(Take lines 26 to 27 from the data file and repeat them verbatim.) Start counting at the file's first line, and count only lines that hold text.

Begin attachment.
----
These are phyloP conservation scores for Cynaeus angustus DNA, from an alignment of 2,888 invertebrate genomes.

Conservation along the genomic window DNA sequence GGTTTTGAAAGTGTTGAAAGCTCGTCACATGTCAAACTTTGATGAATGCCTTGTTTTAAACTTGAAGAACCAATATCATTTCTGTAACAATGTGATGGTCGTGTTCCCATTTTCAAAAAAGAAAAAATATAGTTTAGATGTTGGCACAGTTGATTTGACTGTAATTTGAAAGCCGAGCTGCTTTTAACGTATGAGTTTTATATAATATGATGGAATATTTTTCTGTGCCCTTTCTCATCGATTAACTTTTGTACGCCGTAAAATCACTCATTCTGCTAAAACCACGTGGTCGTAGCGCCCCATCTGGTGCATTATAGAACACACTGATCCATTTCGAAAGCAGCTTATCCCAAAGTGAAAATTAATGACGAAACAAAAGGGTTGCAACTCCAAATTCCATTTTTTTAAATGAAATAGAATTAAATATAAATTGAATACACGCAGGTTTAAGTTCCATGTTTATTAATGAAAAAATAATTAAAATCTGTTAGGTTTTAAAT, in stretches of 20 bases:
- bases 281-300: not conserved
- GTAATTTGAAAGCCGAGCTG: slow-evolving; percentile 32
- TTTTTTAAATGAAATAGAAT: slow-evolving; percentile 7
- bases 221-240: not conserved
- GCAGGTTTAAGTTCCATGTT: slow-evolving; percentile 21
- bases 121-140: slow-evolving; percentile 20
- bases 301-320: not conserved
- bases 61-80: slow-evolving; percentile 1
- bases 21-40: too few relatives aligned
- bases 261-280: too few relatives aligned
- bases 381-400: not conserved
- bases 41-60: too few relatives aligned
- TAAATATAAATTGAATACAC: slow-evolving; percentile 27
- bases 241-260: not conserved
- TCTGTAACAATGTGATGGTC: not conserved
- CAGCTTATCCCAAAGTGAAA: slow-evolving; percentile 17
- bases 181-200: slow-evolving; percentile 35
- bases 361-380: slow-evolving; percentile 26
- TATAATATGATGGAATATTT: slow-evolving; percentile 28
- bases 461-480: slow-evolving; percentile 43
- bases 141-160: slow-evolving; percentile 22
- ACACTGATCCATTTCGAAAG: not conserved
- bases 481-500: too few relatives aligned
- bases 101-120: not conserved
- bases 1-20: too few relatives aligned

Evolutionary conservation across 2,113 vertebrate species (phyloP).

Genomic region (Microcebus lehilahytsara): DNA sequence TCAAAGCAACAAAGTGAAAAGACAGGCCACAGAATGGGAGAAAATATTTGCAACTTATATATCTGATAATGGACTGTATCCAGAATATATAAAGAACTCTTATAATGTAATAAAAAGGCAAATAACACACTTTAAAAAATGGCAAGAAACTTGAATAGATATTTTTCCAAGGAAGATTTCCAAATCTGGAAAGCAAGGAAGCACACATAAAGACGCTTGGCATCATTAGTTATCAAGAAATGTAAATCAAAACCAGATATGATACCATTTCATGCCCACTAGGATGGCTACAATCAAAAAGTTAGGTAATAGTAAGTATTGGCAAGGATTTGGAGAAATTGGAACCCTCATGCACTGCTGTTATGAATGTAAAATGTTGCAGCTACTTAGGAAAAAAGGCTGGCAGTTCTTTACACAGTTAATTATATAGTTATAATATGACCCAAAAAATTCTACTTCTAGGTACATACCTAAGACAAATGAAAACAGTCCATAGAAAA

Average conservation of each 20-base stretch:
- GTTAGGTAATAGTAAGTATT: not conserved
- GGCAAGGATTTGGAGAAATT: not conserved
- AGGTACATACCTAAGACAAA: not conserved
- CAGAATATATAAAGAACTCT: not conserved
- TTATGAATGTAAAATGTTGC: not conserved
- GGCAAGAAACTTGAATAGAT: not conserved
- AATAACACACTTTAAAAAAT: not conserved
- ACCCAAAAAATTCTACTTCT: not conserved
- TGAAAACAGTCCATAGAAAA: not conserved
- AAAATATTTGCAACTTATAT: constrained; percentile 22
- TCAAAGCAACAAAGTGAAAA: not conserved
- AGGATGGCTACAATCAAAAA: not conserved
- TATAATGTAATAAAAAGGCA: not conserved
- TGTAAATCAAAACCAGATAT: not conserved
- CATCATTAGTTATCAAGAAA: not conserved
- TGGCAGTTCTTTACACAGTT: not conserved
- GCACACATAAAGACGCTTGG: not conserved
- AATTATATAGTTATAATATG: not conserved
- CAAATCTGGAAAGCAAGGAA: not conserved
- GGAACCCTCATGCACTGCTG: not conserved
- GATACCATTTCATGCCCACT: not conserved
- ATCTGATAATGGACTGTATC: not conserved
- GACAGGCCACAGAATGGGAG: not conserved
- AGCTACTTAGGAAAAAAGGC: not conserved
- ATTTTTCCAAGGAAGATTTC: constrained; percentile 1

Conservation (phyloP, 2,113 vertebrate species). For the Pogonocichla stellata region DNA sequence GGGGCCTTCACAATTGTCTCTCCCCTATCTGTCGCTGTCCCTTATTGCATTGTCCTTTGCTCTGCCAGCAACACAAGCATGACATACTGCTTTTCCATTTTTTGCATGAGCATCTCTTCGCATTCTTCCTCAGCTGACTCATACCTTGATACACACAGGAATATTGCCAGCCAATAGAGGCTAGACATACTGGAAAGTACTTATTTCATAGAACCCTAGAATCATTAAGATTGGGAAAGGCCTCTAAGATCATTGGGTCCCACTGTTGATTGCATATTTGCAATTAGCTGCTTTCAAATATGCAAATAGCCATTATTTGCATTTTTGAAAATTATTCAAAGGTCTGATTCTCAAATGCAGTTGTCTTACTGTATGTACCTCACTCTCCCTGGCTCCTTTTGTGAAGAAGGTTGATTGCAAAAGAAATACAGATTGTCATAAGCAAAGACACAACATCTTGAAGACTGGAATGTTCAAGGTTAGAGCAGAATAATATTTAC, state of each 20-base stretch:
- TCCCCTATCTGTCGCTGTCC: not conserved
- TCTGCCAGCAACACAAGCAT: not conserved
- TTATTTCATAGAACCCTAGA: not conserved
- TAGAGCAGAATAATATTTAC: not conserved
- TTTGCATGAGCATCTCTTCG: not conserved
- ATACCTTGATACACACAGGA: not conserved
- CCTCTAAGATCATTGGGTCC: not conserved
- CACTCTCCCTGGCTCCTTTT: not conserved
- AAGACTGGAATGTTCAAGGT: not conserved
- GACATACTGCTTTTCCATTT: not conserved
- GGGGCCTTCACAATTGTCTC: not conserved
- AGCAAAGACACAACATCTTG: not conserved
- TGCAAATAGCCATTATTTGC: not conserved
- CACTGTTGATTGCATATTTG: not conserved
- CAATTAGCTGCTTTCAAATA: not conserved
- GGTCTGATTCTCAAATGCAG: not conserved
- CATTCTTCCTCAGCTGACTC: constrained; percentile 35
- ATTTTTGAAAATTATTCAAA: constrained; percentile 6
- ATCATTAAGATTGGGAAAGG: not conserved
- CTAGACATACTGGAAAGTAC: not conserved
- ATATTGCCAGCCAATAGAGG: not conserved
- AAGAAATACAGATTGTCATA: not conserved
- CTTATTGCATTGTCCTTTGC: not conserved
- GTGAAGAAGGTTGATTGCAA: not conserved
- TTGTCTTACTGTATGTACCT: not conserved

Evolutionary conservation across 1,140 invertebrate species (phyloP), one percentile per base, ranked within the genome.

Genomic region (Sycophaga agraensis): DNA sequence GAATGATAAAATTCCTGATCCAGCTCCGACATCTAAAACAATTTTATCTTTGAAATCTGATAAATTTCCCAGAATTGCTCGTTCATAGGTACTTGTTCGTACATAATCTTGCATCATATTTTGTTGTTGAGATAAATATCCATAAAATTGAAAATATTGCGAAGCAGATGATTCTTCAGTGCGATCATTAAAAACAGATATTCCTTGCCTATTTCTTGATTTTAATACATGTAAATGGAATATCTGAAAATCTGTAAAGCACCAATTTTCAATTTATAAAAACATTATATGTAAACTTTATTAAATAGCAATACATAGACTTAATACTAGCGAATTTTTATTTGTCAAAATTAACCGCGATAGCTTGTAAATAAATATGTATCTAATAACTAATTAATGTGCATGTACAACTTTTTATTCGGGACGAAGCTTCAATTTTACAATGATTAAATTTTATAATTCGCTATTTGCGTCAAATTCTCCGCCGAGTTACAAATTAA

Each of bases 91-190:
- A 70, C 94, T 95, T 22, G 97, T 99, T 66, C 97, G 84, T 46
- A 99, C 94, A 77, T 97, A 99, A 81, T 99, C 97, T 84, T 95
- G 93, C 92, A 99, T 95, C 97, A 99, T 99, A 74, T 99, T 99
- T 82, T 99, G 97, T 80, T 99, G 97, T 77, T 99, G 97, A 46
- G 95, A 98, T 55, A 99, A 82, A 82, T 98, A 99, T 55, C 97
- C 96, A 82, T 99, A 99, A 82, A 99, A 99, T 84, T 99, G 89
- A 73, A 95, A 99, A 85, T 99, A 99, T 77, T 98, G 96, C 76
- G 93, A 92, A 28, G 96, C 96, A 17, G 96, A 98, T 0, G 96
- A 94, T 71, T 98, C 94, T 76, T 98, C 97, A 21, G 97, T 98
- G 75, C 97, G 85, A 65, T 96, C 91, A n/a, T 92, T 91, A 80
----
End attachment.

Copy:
- bases 101-120: not conserved
- bases 1-20: too few relatives aligned